Over the summer of 2010, I worked at Mozilla as a User Experience Intern. My main project was to research and design the home tab for post-Firefox 4. I was to give Firefox team a useful path to traverse and provide some ideas about the design and experience of the home tab. My design allows users quick access to important information, creates personal connections, and allows for gradual engagement. This design features a guilt-free information stream, universal search across your data, web apps, and more.
My process was spread out over 2 1/2 months. It included a competitor analysis, academic and secondary research, primary research on how people use home pages today, golden questions, ideation through sketching, prototyping, presentations, and communication, as well as leading various groups of people through mini design sessions. From this process I gleaned 3 major insights: equip people with the right tools, allow for personal connections, gradual engagement.
From these insights, I sketched and iterated on many concepts. I then built a prototype concept. I used this prototype for about two weeks and had my colleagues on the UX team use it as well. I asked for feedback on desires, problems, and future thoughts. With this data, I created new mockups showing what I think the home tab of the future should be.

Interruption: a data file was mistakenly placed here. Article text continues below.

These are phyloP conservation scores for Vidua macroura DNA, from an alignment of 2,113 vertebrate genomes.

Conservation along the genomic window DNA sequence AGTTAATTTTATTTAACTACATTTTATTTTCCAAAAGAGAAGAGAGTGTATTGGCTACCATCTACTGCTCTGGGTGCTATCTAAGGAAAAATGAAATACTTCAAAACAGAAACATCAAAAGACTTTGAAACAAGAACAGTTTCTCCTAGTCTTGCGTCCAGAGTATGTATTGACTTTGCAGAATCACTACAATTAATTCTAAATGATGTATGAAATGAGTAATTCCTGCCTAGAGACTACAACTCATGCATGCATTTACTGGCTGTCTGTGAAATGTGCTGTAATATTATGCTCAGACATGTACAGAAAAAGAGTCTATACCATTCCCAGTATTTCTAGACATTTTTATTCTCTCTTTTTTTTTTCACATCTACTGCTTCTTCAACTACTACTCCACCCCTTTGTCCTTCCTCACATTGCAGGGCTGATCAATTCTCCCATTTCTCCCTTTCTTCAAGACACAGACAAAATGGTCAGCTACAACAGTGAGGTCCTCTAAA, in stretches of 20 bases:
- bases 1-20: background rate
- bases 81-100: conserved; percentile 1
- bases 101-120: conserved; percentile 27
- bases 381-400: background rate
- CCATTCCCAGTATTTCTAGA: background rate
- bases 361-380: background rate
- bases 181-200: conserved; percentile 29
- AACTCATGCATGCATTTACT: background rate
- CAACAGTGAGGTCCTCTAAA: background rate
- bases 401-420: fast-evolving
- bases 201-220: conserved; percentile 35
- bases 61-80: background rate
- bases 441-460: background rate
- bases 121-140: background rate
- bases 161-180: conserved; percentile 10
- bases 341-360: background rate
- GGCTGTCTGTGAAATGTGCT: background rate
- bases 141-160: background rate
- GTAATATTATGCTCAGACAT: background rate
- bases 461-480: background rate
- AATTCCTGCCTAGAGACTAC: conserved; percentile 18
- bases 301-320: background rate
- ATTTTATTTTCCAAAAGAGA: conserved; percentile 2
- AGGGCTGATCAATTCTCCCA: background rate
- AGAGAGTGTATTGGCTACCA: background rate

The mockups below show 10 features of home tab:
- Universal Search
(across the web, your history, download, contacts, etc)
(information guilt free way of browsing things you are interested in)
- Web Apps
(an opt-in approach to restore previous sessions)
- Contacts in the browser
- Shared Content
(a place to see everything you’ve shared across the web)
- Firefox Sync
After spending a summer designing this concept, I can say that I’m very pleased with the turnout. I got to use many design tools, methods, and theories throughout my process. I was able to successfully lead design sessions with non-designers, and communicate my design to various members of Mozilla. I was also able to present my ideas to over 500 people, and conduct lots of iterations. In the end, the UX team seemed very happy with the work I performed and the design and path that I laid out before them.